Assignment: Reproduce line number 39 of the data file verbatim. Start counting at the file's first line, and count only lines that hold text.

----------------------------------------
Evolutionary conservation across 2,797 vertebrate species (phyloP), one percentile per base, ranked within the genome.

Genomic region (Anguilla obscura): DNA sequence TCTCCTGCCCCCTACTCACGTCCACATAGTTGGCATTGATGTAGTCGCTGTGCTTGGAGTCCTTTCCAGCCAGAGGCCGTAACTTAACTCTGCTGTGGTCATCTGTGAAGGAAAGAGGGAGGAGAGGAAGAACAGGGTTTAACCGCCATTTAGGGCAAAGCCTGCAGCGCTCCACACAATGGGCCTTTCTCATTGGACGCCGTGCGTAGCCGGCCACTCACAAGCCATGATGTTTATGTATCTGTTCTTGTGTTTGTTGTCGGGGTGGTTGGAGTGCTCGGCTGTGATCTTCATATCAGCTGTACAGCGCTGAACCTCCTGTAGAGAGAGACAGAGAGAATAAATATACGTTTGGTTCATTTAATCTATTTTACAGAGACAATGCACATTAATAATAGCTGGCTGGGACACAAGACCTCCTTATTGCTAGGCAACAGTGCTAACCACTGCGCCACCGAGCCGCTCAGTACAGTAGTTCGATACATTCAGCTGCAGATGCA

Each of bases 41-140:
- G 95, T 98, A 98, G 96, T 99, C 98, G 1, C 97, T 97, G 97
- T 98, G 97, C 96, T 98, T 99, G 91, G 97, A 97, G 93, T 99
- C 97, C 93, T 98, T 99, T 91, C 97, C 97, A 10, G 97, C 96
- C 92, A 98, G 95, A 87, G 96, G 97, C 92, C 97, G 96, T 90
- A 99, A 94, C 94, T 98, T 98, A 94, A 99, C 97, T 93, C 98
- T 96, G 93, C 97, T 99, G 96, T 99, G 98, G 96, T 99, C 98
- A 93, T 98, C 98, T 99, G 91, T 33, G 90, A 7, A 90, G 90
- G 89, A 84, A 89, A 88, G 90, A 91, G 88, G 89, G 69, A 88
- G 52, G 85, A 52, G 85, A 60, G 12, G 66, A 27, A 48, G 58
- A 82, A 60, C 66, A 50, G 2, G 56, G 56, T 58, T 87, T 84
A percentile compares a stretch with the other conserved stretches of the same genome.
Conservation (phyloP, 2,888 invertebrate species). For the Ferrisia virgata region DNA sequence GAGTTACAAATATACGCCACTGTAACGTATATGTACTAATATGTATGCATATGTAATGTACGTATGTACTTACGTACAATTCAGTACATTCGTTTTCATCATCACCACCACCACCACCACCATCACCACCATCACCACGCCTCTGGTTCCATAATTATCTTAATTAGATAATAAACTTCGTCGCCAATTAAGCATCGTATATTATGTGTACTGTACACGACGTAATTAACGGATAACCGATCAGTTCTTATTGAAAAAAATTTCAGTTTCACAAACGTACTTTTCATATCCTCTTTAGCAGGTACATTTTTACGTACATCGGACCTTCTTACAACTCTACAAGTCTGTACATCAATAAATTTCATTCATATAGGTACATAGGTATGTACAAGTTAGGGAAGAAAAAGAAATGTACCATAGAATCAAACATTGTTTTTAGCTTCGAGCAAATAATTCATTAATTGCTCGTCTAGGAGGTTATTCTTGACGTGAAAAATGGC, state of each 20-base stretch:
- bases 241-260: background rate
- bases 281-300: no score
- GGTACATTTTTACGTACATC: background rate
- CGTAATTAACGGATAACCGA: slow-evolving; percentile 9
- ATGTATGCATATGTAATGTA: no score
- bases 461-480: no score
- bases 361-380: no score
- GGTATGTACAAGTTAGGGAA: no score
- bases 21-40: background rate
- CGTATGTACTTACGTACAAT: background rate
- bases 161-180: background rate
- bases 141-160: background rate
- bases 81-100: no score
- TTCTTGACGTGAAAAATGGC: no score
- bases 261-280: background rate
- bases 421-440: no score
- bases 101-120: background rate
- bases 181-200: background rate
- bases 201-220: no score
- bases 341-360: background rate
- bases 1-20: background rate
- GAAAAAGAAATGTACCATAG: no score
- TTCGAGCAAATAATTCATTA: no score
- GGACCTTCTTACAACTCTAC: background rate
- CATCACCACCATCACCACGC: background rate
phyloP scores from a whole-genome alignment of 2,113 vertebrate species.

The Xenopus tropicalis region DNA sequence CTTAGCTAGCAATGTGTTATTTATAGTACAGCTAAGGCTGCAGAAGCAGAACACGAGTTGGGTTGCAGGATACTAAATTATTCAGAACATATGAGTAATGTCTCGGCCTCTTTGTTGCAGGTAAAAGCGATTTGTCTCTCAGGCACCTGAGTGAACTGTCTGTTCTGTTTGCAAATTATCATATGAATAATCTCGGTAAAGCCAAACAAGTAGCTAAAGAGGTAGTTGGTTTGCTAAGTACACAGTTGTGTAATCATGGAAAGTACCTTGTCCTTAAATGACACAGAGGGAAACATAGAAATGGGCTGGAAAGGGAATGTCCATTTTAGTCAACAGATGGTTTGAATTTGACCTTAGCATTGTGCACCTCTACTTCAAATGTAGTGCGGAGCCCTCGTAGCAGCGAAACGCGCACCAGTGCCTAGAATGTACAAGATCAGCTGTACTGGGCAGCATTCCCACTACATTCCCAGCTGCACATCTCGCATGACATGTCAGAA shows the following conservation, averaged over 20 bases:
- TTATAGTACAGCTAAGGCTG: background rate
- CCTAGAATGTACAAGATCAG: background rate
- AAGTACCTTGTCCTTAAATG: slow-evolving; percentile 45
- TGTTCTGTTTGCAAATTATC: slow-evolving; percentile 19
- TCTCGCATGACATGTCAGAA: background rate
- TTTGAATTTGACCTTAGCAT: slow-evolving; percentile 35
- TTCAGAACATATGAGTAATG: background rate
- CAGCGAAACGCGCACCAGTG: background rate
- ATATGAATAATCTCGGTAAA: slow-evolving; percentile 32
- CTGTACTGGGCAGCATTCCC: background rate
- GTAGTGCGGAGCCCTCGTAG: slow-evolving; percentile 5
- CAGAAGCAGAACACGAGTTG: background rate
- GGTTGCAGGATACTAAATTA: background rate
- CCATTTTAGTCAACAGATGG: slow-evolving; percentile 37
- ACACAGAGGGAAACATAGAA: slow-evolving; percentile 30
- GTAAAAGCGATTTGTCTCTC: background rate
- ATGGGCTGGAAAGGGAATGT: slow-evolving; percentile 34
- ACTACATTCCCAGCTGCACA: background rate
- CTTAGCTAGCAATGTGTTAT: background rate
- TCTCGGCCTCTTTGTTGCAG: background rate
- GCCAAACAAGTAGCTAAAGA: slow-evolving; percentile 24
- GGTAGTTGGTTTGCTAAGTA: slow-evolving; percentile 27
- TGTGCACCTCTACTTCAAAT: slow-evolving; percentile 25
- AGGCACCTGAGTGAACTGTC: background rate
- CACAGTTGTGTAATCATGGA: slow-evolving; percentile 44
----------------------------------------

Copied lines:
- GGACCTTCTTACAACTCTAC: background rate